We want to live in a world where we all are accepted, welcomed, and loved for exactly who we are. In this world, we all feel a profound sense of self-worth, safety and support to express our identities and explore our sexualities. We have equal access opportunities and our contributions are valued, regardless of gender.
This requires dismantling deeply held notions of gender by providing all people – and especially children and youth – with the support and information they need to explore, understand and articulate their own way of being in the world without shame or fear. It means embracing consent-based interactions, where all people have the right to determine what they want for their own bodies. It means celebrating each individual’s self-expression, whether through dress, gesture, behavior and/or activity.
Mental health is prioritized for all people. All schools offer inclusionary sex education and abundant, culturally appropriate mental health resources. Culture creators – filmmakers, artists, musicians – are representative of all people and are encouraged to share and normalize their experiences.
The ultimate freedom is being able to say, “This is who I am,” and have people accept it.
Assigned even before birth, gender roles define our society’s expectations of how we should think, feel and move through the world. They attempt to dictate every detail of our lives – what clothes we wear, who we interact with and how, what dreams we pursue – and they have concrete consequences on our physical and mental wellbeing.
People of all genders and sexual orientations are harmed by cis-hetero-patriarchy. Rape culture ensures that female-bodied people are never safe from physical and emotional harm – and that they’ll be blamed for being victimized if they speak up. Their labor is under-valued and often uncompensated, and their professional aspirations in careers of all kinds will be cut short by glass ceilings. The mental health of male-bodied people suffers because toxic masculinity requires them to deny and repress emotions. Homophobia restricts their behaviors with the threat of physical and emotional abuse.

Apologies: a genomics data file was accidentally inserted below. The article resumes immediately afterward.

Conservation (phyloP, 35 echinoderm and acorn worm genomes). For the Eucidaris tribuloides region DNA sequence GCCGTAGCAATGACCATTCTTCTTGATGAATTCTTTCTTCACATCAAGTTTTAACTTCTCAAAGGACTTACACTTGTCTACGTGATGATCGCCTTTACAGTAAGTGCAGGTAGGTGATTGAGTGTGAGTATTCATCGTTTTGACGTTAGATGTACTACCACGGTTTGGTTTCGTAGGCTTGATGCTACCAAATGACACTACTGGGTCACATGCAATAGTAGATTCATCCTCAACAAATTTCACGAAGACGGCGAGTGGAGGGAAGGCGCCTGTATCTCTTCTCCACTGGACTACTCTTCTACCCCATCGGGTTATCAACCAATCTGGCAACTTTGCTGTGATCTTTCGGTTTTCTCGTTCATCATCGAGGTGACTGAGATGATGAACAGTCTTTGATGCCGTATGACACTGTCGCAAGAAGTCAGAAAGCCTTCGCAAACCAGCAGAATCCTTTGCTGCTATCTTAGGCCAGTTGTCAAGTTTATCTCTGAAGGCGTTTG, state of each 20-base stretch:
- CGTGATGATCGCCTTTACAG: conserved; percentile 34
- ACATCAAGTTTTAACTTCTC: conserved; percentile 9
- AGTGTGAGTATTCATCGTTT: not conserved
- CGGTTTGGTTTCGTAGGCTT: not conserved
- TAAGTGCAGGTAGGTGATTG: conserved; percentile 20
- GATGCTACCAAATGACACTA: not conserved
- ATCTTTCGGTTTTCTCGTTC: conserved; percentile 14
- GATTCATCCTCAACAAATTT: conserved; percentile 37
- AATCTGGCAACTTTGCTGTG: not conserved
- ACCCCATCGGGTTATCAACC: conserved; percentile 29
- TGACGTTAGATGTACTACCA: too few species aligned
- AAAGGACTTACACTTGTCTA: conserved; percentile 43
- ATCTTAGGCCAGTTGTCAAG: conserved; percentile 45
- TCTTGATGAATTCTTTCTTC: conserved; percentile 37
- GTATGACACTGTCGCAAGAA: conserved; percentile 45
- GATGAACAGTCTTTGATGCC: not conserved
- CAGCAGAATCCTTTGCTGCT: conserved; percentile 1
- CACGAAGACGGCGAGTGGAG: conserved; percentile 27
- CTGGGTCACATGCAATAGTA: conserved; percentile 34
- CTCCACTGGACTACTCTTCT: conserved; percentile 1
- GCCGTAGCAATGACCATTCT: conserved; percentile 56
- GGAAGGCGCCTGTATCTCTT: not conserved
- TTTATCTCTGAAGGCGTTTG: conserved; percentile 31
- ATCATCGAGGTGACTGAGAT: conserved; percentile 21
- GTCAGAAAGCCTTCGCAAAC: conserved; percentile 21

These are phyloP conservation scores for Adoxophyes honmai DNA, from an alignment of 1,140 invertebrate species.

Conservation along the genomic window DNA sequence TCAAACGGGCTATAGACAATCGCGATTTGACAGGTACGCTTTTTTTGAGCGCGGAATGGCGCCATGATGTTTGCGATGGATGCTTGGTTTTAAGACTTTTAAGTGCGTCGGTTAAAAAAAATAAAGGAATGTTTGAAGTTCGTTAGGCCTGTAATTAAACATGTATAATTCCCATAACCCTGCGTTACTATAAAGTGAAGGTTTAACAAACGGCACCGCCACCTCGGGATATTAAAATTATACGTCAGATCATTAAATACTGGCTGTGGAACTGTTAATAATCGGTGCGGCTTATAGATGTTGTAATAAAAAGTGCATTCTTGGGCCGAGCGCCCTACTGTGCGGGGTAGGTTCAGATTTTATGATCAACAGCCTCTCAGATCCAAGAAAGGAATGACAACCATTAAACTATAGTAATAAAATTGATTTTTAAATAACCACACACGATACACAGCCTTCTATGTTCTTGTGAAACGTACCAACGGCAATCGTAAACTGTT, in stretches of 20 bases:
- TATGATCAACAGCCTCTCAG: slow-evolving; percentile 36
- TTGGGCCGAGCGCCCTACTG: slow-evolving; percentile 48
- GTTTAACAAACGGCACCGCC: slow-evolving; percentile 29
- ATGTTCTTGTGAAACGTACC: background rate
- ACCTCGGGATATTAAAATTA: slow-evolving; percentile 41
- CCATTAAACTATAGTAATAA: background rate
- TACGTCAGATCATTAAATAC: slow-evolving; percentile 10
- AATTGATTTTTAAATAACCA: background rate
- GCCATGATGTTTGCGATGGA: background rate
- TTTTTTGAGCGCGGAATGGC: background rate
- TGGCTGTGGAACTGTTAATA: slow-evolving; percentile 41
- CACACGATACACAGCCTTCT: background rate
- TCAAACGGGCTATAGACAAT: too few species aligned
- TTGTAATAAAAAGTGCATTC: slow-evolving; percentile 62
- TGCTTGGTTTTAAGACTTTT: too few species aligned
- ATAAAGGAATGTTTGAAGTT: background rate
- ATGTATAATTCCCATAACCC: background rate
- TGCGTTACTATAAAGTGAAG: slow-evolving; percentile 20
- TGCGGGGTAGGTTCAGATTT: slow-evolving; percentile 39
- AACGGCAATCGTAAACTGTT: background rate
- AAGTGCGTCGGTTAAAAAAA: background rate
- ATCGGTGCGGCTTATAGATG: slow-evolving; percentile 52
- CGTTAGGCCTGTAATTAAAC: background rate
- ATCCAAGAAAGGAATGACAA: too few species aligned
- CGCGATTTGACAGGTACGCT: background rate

While cis-gendered, heterosexual people are boxed in by narrow gender norms, LGBTQ+ folks are othered and marginalized. Policies have excluded them from receiving basic human rights and often refuse to recognize them at all. They are the target of bullying and hate crimes, and LGBTQ+ youth are particularly at risk, since the important adults in their lives – who have a great deal of power over them – may deny, reject or punish them for their identities. School environments reinforce gender norms in dress codes, bathrooms, and sex education. As a result, LGBTQ youth have higher rates of homelessness and suicide than cis-gendered and heterosexual youth.
Timeline of Wins in Gender Justice
In Fall of 2021, Merced youth successfully advocated for the city to allocate funds to support a pride center, ensuring that youth voice and input was included in the development … Continued
On July 19, 2021, Merced’s We’Ced and Youth Revolutionary Front successfully advocated for a City resolution acknowledging violence against LGBTQ+ Black, Indigenous and people of color and for funding to open a center.
Fresno County Hispañas Youth Leadership Program (HYLP) leads a statewide virtual town hall exploring solutions to the pressing issues impacting California Latina youth.
In June of 2021, Merced youth participated in a campaign that resulted in a City resolution to officially recognize June as Pride Month, and to have the LGBTQ+ flag flown on Main Street.
The ECV offices sits on the Planning Committee of ECV Pride for the third year in a row.
Venetia Valley youth plan and lead a virtual PRIDE event. Students moderated a panel to learn more about the LGBTQ experience.
The Grassroots Womxn Rising convening hosted hundreds of resilient womxn of color – including yli youth! – involved with the California Endowment’s health equity campaign, “Building Healthy Communities” (BHC).
On April 10th, in partnership with the LGBT Alliance, Girls & Womyn of Color (GWoC) pushed forward an addendum to Merced Union High School’s new Sexual Harassment Response Plan and … Continued
¡Que Madre! Media co-hosts Semana de la Mujer at Desert Mirage Highschool in Thermal, CA. The week-long event featured resources and workshops for young women on campus.
On February 11th it was announced that Central Valley Senior Director of Programs Yammilette Rodriguez was awarded the James Irvine Foundation Leadership Award. These awards, “recognize and support individuals who are advancing innovative and effective solutions to significant state issues” and provide a $250,000 investment in the work.
Click here for links to English and Spanish versions!
Girls and Womyn of Color youth and staff advocated and facilitated for the passing of several policies that will create safer conditions for students and staff at Merced Union High … Continued